FestBuzz: Crowdsourcing reviews from Twitter
The 2009 Edinburgh Festivals are all about tweeting as newspapers cut back on their reviewer staff. Earlier this year in my work at 4iP I commissioned FestBuzz, a really clever piece of artificial-intelligence-sentiment-detection-twitter-search, to make sense of what people were tweeting about each show in all seven Festivals.
Go help a great Edinburgh startup by telling all your mates about it and, if you're at the Festival, tell us what you think of the shows you're at ;-)
FestBuzz analyses what Twitter users are saying about Festival shows and creates crowd-sourced reviews and "five star" ratings that are available on the site or through its API. As printed reviews in traditional media start to emerge, the site will help users identify the differences between the views of established reviewers compared to the Twitterer on the street using its combination of reviews and star ratings.
It allows users to get to the bottom of the ‘word on the tweet’ and get honest reviews of shows by the people who have forked out cash to see the show.
Fresh features are being tested and will be released in the remaining three weeks of the Festival, and provide a means for 4iP - and others - to test how this kind of technology is used by the public, and their demand for it. So far, #edfest tweeting is proving, in some cases at least, to be as entertaining as the shows our twitics are watching.
Why is 4iP investing in FestBuzz?
The site and API is being produced by Affect Labs Ltd, a small Edinburgh University-based startup led by founder Jennie Lees. It was funded after a call-to-action earlier this year around how the artistic spread of nearly 70,000 performances in August could be made easier to navigate. Thanks to its unique back-end technology, FestBuzz is able to accurately work out what shows Twitterers-turned-critics are talking about and how they feel about them with even the most sporadic, misspelt of Tweets.
In addition, users who join FestBuzz don’t need to use special hashtags or keywords to have their messages picked and turned into a star-rated review, making the site incredibly easy to use and picking up the maximum number of tweeted reviews automatically.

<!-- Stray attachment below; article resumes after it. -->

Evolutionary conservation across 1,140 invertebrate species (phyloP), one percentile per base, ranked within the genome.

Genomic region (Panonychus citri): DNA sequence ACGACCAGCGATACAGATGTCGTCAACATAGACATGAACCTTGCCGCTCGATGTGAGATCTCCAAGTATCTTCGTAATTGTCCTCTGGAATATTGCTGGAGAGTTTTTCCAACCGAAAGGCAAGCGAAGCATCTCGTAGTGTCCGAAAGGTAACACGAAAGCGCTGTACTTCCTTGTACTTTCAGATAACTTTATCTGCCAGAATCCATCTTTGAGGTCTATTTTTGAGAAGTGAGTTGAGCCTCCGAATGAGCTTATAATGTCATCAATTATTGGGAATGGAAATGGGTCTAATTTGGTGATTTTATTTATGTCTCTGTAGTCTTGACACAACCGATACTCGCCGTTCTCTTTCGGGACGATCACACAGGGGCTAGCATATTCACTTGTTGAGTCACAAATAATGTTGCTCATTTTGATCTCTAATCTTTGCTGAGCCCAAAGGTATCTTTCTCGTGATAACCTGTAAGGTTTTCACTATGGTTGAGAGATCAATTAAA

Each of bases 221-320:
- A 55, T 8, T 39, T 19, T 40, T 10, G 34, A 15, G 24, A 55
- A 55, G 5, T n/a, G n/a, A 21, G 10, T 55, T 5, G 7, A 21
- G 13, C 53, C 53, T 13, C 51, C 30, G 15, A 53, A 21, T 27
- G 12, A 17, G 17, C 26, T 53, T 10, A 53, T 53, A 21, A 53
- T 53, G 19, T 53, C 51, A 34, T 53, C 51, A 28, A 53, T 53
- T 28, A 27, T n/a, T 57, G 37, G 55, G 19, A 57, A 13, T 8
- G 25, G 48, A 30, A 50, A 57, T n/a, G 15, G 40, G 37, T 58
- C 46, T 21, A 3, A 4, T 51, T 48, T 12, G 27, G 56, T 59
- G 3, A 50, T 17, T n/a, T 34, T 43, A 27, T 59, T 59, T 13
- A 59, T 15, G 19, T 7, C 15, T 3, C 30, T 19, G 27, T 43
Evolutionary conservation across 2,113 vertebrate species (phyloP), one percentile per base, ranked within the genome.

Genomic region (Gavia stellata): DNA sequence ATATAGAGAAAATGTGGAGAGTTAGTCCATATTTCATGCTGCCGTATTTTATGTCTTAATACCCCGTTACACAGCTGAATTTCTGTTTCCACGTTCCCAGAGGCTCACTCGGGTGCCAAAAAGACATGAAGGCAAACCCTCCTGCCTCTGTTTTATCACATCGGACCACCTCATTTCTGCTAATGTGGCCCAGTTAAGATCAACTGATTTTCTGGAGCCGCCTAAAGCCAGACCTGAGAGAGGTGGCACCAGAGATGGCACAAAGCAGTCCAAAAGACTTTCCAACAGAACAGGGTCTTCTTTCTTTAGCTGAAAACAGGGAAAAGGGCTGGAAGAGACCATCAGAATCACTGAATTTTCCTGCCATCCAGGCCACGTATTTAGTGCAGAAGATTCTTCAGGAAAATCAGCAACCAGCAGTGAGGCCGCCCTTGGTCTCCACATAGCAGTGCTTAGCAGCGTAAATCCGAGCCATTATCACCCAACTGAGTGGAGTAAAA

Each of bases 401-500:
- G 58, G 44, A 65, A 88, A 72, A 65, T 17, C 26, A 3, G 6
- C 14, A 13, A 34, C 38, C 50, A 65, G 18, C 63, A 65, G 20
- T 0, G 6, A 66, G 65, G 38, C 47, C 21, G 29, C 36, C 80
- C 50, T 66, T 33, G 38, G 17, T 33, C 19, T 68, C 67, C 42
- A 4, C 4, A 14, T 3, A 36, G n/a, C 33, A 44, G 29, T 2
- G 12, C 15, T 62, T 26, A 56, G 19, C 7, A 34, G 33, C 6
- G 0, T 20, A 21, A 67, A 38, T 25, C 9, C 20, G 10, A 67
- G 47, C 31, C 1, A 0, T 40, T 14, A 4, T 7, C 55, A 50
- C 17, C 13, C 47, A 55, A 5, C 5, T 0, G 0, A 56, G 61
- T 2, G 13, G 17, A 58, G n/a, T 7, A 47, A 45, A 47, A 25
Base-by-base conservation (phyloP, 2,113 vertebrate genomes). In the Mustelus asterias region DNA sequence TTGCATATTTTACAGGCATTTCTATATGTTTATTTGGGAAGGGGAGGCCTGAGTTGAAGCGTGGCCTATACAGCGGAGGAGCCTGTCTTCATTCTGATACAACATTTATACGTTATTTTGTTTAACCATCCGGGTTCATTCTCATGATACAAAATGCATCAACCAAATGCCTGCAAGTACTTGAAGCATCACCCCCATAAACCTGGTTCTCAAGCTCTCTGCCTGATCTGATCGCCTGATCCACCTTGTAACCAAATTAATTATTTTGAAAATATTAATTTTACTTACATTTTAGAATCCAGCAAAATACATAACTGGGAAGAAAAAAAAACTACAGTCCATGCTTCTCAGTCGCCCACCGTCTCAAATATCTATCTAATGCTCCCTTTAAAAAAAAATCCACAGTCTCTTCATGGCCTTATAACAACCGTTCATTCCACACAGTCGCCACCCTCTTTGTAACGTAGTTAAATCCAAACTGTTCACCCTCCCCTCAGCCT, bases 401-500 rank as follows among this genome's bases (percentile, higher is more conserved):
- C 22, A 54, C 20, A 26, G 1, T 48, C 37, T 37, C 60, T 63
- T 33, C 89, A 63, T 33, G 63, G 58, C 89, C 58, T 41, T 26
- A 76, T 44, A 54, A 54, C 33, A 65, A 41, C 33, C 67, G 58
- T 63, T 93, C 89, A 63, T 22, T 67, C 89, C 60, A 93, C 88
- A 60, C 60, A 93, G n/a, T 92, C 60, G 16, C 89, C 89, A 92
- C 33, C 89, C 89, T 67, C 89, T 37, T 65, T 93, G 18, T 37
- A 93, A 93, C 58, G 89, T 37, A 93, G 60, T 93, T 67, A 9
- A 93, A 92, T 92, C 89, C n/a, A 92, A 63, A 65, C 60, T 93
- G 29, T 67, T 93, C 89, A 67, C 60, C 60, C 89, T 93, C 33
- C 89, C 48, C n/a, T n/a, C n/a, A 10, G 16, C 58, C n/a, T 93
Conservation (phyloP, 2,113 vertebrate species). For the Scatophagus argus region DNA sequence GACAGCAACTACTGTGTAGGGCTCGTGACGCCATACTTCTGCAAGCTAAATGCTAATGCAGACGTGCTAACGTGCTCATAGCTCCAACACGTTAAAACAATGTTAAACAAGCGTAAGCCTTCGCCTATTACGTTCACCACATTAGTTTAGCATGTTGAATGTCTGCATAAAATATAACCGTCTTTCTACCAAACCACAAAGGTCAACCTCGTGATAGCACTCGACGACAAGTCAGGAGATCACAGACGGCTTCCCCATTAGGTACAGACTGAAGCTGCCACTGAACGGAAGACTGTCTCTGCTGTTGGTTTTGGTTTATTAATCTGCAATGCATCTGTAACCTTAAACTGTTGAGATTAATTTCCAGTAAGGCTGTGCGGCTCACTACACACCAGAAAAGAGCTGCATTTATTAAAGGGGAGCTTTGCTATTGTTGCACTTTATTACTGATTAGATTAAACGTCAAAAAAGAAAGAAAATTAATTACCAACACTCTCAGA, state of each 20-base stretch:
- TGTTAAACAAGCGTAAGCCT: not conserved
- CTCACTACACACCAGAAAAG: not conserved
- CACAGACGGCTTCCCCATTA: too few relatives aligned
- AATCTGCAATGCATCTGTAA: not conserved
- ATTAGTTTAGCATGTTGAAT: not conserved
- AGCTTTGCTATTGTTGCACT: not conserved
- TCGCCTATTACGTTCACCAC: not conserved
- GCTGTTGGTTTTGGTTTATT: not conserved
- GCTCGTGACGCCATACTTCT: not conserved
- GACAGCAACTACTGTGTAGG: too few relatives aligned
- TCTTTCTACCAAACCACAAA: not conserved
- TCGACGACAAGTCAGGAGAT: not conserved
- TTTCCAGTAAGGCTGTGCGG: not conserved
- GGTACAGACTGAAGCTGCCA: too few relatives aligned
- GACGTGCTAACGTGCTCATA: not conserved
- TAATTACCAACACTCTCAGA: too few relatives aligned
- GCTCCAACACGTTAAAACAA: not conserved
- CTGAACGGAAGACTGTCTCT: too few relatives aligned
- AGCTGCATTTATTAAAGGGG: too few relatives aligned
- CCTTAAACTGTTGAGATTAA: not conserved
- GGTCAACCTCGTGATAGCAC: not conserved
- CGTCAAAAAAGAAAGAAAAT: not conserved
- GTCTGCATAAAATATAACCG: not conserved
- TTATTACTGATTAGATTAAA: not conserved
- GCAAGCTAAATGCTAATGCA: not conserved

As well as the chance to make the Festivals more accessible, FestBuzz is amongst a couple sites putting the traditional notion of the "Expert Critic" under the spotlight. 4iP is also investing in a small, young startup getting its technology out into the public domain for the first time, and hopefully helping to stimulate some more action in the future from this and similar companies.
"FestBuzz was set up specifically to identify hidden gems, looking for hotbeds of emerging talent that are generating buzz on Twitter but slipping past professional critics," says Affect Labs' Jennie. "Our aim is to help people discover shows that they might otherwise overlook, and provide a true, honest opinion that reflects the thoughts of the masses, not just a few people. Having produced several Festival shows in the past, I'm all too aware how a published review can make or break a show; we're trying to level the playing field."
Crowdsourced reviews and revenue potential
FestBuzz is the first live application of Affect Labs’ core sentiment detection technology and, like all 4iP projects, we were keen that it have the potential to support itself into the future. The application can generate revenue through an analytical dashboard that shows performers, venues or show management how their performances were received each day. Affect Labs is also happy to make the API available to partners who want to use it in interesting ways on their own sites and services.
FestBuzz is one of several Twitter-related offerings that have sprung up in the days before the world’s largest arts Festival in the Scottish capital. Some only go as far as showing you pretty simple ‘thumbs up, thumbs down’ stuff around shows, or providing summarised reviews from the many tweets we’re expecting throughout the Festival. Any activity FestBuzz or these other sites stimulate around critiquing shows on Twitter only helps make the aggregated reviews better. Critically, though, the age of crowd-sourced reviews has arrived and is being lapped up by Festival-goers.